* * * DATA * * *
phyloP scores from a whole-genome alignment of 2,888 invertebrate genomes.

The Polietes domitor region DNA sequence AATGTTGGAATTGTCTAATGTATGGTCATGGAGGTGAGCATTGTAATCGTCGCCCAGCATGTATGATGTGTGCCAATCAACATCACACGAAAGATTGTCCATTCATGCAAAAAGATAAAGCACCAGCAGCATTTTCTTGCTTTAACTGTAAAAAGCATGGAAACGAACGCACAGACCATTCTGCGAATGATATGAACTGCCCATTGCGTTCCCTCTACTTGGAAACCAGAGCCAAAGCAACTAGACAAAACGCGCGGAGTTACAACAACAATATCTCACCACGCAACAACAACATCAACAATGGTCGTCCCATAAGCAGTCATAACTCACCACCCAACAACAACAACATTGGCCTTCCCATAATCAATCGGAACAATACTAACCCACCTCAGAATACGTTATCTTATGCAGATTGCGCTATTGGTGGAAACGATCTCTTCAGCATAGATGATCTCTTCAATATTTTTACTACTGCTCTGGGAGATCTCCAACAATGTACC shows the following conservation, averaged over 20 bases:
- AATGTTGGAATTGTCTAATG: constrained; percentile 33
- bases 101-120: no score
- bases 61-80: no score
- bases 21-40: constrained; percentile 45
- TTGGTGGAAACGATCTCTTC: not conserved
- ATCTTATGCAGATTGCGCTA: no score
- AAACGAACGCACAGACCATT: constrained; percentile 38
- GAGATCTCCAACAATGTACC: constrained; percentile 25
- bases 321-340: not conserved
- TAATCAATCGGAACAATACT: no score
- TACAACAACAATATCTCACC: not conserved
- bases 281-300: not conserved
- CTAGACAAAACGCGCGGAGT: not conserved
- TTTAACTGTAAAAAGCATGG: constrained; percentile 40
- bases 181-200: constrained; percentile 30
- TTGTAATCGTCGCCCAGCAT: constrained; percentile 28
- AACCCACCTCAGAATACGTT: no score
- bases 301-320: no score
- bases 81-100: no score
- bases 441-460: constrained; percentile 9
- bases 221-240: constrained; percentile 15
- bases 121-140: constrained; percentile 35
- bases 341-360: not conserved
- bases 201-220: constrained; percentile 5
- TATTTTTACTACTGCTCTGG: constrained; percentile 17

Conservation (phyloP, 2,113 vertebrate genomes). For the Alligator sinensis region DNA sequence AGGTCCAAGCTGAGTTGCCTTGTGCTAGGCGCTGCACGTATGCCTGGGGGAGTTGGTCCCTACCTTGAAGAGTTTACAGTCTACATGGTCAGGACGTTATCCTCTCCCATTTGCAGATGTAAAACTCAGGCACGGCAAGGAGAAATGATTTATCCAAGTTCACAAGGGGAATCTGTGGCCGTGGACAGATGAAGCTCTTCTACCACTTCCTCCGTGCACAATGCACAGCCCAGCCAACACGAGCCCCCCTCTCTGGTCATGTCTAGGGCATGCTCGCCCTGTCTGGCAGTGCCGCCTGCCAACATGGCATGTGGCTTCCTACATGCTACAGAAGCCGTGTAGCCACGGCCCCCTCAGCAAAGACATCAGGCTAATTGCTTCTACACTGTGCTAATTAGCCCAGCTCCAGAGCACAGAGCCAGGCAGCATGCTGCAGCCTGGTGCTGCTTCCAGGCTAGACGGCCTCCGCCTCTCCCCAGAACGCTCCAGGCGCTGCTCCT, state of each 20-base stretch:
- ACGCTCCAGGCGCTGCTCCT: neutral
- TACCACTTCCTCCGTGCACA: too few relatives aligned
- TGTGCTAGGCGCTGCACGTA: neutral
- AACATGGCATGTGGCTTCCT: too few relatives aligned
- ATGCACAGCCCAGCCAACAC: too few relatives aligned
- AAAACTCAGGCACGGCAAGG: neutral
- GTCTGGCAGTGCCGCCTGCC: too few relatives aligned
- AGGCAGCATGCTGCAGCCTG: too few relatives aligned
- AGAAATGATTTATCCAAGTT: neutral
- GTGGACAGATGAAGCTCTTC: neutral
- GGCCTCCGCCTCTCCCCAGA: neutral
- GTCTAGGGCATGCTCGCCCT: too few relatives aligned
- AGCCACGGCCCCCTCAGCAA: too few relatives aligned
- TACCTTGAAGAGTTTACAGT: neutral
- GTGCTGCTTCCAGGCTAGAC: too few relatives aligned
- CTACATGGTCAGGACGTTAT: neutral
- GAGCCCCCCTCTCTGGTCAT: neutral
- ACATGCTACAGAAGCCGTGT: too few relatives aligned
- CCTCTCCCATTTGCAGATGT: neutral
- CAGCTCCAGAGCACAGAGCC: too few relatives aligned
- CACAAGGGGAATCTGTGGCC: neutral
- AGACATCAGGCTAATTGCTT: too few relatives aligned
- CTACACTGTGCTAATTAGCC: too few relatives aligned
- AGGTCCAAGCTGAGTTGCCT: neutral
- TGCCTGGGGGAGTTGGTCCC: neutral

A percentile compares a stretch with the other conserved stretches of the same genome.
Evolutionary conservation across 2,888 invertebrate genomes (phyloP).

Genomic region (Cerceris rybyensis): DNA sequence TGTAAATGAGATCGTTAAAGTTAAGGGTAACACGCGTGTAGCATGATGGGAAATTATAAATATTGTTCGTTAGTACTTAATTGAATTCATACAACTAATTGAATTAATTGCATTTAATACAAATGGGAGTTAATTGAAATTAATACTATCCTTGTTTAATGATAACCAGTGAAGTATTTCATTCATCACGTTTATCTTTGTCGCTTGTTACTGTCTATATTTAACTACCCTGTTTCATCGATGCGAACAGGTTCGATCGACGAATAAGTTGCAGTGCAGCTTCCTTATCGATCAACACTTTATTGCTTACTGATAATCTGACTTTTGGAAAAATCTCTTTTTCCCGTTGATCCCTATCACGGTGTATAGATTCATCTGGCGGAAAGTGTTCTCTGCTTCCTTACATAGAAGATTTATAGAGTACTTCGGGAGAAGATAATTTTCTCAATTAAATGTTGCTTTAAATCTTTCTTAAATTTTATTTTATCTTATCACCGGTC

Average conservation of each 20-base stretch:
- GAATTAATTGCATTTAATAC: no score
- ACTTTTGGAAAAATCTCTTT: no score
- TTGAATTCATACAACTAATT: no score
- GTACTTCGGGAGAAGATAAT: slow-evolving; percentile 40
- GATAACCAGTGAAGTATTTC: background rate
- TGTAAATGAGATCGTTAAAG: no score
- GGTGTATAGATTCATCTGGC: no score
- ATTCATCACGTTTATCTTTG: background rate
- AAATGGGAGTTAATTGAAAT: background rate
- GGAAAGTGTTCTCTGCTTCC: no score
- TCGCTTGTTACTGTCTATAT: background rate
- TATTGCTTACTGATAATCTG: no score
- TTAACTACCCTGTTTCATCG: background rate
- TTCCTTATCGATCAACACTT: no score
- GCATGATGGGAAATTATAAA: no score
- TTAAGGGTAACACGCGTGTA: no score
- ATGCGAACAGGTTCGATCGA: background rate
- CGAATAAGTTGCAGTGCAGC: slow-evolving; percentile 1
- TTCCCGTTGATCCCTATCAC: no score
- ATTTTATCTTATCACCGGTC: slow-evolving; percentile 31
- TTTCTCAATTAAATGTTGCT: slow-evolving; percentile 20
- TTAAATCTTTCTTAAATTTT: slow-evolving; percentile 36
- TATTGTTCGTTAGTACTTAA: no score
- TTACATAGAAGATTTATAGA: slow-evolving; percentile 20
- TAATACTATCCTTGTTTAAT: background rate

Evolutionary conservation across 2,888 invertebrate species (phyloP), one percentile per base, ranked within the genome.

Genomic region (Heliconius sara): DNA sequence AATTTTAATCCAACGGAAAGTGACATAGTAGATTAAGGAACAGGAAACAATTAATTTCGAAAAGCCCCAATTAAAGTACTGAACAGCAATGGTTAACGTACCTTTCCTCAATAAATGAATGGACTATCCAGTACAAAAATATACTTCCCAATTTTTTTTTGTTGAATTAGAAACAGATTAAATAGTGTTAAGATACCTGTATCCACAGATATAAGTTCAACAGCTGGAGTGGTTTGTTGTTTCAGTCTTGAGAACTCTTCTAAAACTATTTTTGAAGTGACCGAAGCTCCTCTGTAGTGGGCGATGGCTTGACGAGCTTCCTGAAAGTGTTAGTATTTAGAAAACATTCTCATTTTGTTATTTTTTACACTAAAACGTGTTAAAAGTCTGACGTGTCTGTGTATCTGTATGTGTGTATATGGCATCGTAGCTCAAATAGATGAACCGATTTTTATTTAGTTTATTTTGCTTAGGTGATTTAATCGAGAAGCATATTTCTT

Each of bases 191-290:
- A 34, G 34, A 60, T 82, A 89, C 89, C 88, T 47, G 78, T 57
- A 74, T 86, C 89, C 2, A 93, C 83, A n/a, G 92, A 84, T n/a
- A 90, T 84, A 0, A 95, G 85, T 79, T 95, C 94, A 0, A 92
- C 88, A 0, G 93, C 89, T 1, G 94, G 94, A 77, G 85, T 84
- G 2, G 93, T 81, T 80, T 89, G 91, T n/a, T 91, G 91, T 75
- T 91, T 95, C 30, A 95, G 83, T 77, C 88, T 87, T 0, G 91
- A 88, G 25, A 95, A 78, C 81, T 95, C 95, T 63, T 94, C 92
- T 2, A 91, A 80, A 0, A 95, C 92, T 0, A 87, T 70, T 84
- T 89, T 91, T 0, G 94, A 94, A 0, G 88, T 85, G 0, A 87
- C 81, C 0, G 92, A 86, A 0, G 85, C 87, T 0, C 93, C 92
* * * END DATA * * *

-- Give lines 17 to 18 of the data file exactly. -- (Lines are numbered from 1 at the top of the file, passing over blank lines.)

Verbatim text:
- bases 181-200: constrained; percentile 30
- TTGTAATCGTCGCCCAGCAT: constrained; percentile 28